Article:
Highly unusual homes for highly unusual animals
Got a homeless horse or a hermit crab looking for a crib? Then pick the perfect place from our book Pet-tecture
A dog might serve as a loyal companion, and a cat can certainly frighten the mice away (and occasionally bring them to you - hurray!). But what does a hermit crab, a turtle or a swarm of bees bring to a home? Some excellent opportunities for home improvement we'd say after leafing through our new book Pet-tecture: Design for Pets which brings together some of the most exquisitely conceived cat baskets and doghouses to ever house a domestic animal. However, there are plenty of works featured in this new book that reach beyond the wilds of the petshop to serve a wider range of more varied beasts. Take a look at this selection.
Shelter for Hermit Crabs by Aki Inomata (above) Artist Aki Inomata’s idea to provide hermit crabs with a shelter was inspired by the No Man’s Land exhibition in 2009, at the French Embassy in Japan. That year, the French handed back their embassy land to the Japanese. Although the land will be returned to the French in fifty years time, the temporary arrangement symbolizes peace and cooperation. Made of 3D-printed resin, Inomata’s work of art shelters take the form of cities around the world, playing with the idea of exchanging nationalities, crossing borders, and giving a sense of identity for migrants and refugees.
Cage Archibird by Grégoire de Laforrest This hybrid of bird cage, table and cabinet of curiosities looks good to us, and also gives the bird a perch with a view. “The uppermost branches of the white-lacqured tree rise through the table, allowing the birds to better view their surroundings through three glass bell domes,” explains Pet-tecture “Supported by four legs, the oak base of the birdcage connects to the bottom of the table with stainless steel cables.”
Bee Block & Bee Brick by Green&Blue Want to incorporate these precious pollinators into the urban (or even rural) environment? Then try these bee-friendly blocks. “Made from concrete in various colours, they can be built into a wall or left freestanding in a garden,” explains our book. “Each cavity offers shelter and can be used to lay eggs in, with earth or vegetation sealing and protecting the entrance until they hatch in spring.”
Germaine by Jessica Brancato and Antoine Guay You can bring the chickens home to roost - quite literally - with this indoor coop. “It is formed of white coated steel, with metal mesh enveloping the trapezium-shaped structure,” explains our book. “The door to the coop doubles as a ramp, leading to a raked ladder that offers entry to the sheltered sleeping quarters.”
Stables at El Mirador by CC Arquitectos This Mexican horse stable repurposes some lowly old materials to make this highly prized building. “Built in the middle of the woods, at the highest point of a hill south-west of Mexico City, sits El Pabellón El Mirador stables,” according to Pet-tecture. “The large, ground-floor entrance is designed to receive horse and rider, who enter a spacious and rustic area bound on three sides by reclaimed wooden railway sleepers that support the mezzanine.”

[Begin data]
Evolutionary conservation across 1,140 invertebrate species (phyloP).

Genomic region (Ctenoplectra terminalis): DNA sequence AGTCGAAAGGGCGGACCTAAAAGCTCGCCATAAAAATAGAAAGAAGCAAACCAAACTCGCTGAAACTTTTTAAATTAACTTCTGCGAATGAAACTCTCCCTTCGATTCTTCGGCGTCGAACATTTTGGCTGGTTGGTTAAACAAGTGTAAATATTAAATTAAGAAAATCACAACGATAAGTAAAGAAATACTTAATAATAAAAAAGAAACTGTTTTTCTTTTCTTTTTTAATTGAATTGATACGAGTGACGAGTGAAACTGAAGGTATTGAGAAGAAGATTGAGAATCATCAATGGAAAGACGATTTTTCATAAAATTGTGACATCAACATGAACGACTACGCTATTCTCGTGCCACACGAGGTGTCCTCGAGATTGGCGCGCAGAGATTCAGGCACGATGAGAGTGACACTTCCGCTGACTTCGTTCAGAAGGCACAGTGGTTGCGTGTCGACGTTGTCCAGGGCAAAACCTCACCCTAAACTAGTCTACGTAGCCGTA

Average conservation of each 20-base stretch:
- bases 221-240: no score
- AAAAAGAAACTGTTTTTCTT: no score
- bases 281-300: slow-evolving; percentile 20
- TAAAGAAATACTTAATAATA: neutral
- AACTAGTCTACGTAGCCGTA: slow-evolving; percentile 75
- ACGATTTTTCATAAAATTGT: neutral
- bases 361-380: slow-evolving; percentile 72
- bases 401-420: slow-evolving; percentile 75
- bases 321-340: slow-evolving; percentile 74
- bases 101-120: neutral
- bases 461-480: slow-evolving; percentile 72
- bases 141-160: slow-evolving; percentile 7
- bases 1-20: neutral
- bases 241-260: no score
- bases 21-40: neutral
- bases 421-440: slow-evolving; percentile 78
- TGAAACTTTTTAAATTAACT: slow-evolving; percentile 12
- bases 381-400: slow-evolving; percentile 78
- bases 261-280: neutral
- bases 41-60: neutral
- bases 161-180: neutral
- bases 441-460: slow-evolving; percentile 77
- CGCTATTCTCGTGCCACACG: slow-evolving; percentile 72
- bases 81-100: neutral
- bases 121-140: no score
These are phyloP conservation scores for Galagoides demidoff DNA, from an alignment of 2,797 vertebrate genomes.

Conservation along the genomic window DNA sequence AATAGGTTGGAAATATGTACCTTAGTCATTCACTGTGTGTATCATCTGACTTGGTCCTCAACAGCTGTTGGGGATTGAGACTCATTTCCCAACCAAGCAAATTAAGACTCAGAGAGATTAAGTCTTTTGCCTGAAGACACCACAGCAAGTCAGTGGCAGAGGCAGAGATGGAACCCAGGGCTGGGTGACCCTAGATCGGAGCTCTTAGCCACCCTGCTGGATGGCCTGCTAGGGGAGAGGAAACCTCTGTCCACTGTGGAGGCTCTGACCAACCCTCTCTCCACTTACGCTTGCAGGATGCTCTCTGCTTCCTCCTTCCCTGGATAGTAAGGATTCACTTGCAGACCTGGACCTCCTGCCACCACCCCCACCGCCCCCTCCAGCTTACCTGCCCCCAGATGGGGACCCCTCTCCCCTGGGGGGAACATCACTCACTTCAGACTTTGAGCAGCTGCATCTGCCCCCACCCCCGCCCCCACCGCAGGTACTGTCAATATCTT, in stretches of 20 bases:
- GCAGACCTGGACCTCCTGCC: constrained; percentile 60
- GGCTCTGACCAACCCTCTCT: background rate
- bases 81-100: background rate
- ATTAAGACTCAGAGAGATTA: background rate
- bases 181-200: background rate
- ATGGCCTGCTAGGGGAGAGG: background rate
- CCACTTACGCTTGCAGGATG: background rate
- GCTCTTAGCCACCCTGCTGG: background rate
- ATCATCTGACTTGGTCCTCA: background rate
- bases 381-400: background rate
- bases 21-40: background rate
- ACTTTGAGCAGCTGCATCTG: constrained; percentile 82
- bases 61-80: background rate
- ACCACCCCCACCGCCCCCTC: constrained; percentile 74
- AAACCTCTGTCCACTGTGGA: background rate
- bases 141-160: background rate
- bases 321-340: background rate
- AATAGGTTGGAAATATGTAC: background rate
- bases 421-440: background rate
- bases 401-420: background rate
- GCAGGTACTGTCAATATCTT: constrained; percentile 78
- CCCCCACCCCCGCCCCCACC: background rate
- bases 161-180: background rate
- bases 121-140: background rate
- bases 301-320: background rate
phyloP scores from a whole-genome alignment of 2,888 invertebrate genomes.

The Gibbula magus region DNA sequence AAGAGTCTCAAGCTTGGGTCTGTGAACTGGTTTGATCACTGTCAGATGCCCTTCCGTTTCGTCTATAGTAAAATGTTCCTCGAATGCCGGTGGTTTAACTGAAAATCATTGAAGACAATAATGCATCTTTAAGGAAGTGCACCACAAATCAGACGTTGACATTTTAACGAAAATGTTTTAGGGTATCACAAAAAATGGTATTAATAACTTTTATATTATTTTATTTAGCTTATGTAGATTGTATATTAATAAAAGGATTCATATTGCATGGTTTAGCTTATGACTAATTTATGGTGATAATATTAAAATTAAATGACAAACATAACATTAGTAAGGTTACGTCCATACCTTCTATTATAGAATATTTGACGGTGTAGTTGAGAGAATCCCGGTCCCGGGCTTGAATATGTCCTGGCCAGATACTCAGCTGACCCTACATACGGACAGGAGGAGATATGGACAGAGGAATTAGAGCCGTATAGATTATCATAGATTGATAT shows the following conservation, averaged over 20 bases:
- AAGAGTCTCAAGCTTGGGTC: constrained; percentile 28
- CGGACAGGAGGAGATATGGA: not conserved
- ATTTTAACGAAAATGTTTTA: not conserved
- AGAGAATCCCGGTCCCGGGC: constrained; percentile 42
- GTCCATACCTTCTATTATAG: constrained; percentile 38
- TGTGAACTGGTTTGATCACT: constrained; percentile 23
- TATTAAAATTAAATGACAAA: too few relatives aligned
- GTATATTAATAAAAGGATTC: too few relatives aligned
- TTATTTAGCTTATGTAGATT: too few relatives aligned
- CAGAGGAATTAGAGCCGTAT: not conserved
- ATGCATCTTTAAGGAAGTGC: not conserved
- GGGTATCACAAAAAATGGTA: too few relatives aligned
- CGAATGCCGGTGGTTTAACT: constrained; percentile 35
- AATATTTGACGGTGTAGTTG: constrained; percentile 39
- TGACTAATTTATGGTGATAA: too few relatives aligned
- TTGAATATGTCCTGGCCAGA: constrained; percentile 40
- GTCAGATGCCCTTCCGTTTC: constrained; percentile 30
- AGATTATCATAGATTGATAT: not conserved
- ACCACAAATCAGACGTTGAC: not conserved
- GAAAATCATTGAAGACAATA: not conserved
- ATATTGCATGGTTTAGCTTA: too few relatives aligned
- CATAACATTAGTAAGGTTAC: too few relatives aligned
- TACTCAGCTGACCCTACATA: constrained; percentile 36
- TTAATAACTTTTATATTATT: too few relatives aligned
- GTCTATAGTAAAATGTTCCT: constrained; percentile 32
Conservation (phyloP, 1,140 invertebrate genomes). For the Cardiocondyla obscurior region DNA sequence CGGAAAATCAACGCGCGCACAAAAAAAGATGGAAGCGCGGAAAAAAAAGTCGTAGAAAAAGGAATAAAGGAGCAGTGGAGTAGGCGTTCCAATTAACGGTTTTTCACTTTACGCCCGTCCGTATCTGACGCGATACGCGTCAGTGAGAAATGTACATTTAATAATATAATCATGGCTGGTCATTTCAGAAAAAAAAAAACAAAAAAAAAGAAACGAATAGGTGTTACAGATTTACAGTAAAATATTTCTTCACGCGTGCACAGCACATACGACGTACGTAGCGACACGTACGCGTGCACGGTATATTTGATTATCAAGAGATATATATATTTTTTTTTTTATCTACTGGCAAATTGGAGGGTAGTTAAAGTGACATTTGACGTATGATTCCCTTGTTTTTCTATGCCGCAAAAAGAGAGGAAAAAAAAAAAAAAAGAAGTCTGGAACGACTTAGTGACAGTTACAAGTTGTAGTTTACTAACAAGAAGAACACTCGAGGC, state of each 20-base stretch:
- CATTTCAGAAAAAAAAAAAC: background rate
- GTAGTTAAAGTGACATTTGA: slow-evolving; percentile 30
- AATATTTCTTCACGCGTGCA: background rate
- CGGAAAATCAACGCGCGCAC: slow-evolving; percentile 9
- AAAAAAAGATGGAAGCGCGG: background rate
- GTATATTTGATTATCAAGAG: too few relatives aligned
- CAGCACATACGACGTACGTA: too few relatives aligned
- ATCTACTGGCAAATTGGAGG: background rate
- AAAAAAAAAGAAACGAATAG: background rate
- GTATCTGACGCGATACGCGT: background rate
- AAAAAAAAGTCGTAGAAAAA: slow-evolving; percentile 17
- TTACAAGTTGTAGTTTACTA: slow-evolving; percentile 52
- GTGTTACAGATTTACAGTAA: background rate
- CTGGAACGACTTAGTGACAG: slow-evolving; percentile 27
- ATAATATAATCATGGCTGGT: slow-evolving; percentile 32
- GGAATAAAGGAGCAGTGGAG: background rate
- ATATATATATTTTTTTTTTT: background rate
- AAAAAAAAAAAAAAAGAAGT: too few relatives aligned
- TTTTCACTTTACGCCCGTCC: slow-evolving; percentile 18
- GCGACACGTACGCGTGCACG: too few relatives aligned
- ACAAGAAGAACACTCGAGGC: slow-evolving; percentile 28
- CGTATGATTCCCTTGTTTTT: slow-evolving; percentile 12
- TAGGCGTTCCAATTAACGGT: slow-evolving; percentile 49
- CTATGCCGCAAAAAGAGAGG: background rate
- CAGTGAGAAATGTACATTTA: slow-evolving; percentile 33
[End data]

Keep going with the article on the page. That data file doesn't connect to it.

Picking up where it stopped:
Bat Tower by Ants of the Prairie This bat shelter – designed to look like a giant sleeping bat – not only provides its inhabitants with accommodation, but also a mini bat port. “Near the top of this clever construction are a number of landing pads that help facilitate access to the tower, and the dark wooden panels that cover the roof just over the ‘inhabitation zone’ absorb the heat from sunlight. Located next to a lake, the bats have access to all the insects they could ever want.”
Elevator B by University of Buffalo students This American university project is a kind of bee skyscraper, created to house a high-flying swarm, while allowing keepers to tend to their needs. “Near the top of the tower, the bees are accomodated in a hexagonal wooden ‘bee cab’ that works as an elevator, allowing the beekeepers to pulley down the colony for inspection and maintenance.”
Bubble Tank by Richard Bell While some fish bowls are uniformly spherical, this remake, by British designer Richard Bell, bends the form in unexpected ways. “Each Bubble Tank is made to order, with the clear glass hand-blown and slumped to create the overhang. Each tank is therefore unique, and has its own character.”
Cubic Pulse 160 Jellyfish Tank by Cubic Aquarium Systems Jellyfish aren’t the easiest of pets to keep. However, this high-tech, $3k tank packs in everything you need to keep these beautiful sea creatures. “Researched and developed by aquatic experts, the tank is suitable for numerous types of jellyfish, with a built-in mechanical and biological filtration system to keep the water at optimal levels and clear of algae.”
Waterscape by Huruka Misawa This range of aquariums can house both fish and turtles, which thrive alongside a wide range of white, sculputural forms. “Each of these translucent cube fishbowls holds a unique interior,” explains our book. “With the use of 3D printing, complex designs are made possible, with small pathways for the fish to navigate through.”
Inspired? Find out how you can house your pet in a fine piece of contemprorary design by buying a copy of Pet-tecture: Design for Pets here.